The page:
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Why don’t Tottenham win trophies?

LONDON — The days are getting longer, and as February turns into March another clear sign of spring sprouts up through the mud: the annual discussion of whether this will be the year Tottenham Hotspur end their trophy drought, and whether trophies alone are the best measure of success for a modern football club anyway.

LONDON — The days are getting longer, and as February turns into March another clear sign of spring sprouts up through the mud: the annual discussion of whether this will be the year Tottenham Hotspur end their trophy drought, and whether trophies alone are the best measure of success for a modern football club anyway.

Tottenham head up to Sheffield United on Wednesday evening knowing that a win will put them in the FA Cup quarter-finals for the first time in five years. Win that game and they will be back at Wembley for the semi-final in April.

And people will start to wonder whether, maybe despite the dismal first halves, despite Antonio Conte’s expiring contract, despite his absence for much of February, this will be the season that Tottenham ends the pain and actually win something.

But until that day comes, this will be the question Tottenham are eternally asked.

And if they lose to Sheffield United or fail to overturn the deficit against AC Milan next week, then this will be chalked up as yet another trophyless season (last Friday marked 15 years since Spurs last won anything: the League Cup in 2008).

We will all have to wait until next spring to see if we will get a different answer.

There is a section of Spurs fans — and not a small one either — for whom the failure to win trophies is a damning failure on the part of owners ENIC.

For them, it makes up the entire case against ENIC and Daniel Levy without the need for recourse to anything else. If you walked past the anti-ENIC protest outside the stadium on Feb 5, before the Manchester City game, you would have seen one banner hanging from a fence simply saying, ‘LONGEST TROPHY DROUGHT IN 71 YEARS’.

Another banner centres on a gravestone, which reads ‘DANIEL LEVY ENIC’ at the top, and then ‘1 Trophy’ underneath. It ends with ‘DIDN’T LISTEN TO THE FANS’, which is both an unusual thing to put on a gravestone, and a strange analysis of the decisions that Levy has taken over the last few seasons.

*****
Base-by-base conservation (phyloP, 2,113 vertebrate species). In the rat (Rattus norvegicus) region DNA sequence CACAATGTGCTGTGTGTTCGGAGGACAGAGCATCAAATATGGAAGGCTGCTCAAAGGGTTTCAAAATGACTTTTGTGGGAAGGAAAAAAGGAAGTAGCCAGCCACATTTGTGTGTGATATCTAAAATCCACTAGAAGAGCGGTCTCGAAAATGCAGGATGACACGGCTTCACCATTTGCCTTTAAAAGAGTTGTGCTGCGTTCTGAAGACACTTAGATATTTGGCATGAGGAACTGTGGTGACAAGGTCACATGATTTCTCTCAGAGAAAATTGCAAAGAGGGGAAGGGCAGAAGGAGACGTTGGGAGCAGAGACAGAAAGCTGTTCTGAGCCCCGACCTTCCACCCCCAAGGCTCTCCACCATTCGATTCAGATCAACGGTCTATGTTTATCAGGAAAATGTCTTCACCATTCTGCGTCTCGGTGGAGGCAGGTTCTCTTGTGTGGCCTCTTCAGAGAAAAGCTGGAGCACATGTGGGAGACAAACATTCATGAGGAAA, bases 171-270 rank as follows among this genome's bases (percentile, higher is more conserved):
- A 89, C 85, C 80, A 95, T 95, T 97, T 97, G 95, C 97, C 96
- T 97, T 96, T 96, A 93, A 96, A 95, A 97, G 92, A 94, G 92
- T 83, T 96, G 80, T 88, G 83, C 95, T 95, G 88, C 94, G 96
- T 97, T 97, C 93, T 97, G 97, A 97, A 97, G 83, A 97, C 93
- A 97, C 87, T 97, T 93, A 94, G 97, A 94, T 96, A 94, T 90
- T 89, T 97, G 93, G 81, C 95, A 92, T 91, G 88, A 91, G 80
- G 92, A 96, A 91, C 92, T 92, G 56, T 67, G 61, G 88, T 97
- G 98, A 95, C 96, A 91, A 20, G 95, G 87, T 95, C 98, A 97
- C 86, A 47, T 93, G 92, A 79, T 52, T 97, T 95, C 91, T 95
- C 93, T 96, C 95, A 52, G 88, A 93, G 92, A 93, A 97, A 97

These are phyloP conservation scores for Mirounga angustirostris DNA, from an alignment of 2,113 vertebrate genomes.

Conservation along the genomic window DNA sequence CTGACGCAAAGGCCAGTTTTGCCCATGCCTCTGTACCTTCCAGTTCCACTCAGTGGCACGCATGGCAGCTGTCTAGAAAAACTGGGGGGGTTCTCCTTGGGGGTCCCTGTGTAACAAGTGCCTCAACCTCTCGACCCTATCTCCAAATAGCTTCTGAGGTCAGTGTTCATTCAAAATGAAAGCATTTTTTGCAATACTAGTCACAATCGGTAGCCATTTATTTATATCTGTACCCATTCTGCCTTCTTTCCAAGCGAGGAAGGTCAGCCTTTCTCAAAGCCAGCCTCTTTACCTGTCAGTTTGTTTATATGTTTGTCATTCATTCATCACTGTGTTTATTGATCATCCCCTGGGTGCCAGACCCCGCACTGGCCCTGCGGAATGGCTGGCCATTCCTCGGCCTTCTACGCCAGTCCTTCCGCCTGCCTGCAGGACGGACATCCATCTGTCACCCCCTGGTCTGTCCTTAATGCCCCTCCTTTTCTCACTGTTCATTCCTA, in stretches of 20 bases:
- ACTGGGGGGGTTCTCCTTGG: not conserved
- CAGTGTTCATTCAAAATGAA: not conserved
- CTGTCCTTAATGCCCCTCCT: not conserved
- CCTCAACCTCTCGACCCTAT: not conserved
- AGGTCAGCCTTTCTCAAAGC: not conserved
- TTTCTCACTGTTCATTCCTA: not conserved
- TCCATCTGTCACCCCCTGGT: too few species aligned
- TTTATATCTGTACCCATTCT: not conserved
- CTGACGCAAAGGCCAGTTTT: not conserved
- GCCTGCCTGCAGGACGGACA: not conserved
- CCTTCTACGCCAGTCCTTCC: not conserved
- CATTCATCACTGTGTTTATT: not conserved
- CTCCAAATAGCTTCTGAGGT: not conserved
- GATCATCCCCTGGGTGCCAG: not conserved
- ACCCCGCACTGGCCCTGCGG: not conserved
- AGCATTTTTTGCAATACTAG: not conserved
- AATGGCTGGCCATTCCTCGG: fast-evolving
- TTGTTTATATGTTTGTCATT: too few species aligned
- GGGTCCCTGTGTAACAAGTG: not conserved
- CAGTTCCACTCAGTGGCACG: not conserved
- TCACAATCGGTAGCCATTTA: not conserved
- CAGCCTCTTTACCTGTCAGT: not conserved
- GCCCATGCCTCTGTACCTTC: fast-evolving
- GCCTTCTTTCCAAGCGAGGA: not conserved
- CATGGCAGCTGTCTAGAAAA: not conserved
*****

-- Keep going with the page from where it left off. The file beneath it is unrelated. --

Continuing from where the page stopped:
But the verdict is clear: to have owned and run for Tottenham for more than 20 years, and to have only one trophy to show for it, is something that should be held against Levy and ENIC.

To many people, this is a distasteful banner and an unfair judgement, but there is clearly a group of fans, both match-going and online, who feel this way about the ownership of the club. (The comments section of this article will make this clear too.)

There is at least a very simple logic to what you might call the trophy-based critique of the ENIC years. Because trophies are the simplest marker of success in football. Competitions are what give competitive football its structure. And the goal of any competition is to win it. We are not operating at an advanced level of analysis here.

Tottenham start every season in three domestic competitions, and tend to be in Europe every year too. And yet despite all these competitive opportunities they have had in the 22 years of ENIC, only once have they had that magical moment of Spurs hands touching silverware. And that was just over 15 years ago when Juande Ramos’ Spurs beat Chelsea 2-1 to win the League Cup. (Only one Spurs player from that day is still playing: Tom Huddlestone of Manchester United Under-21s.)

Since then, nothing at all. Spurs are now halfway to the 30-year gap they suffered between winning the 1921 FA Cup and the First Division in 1951. And that was a very different time: Spurs only played two seasons in the top flight in the 1930s, none at all in the 1940s, and of course there was no league football at all for six years because of World War II.

But what makes this era so frustrating for many fans is that Spurs have not spent the last 15 years languishing in the second tier. We are living through a time of financial stratification and Tottenham find themselves stratified quite near the top. They have been in the top flight since 1978.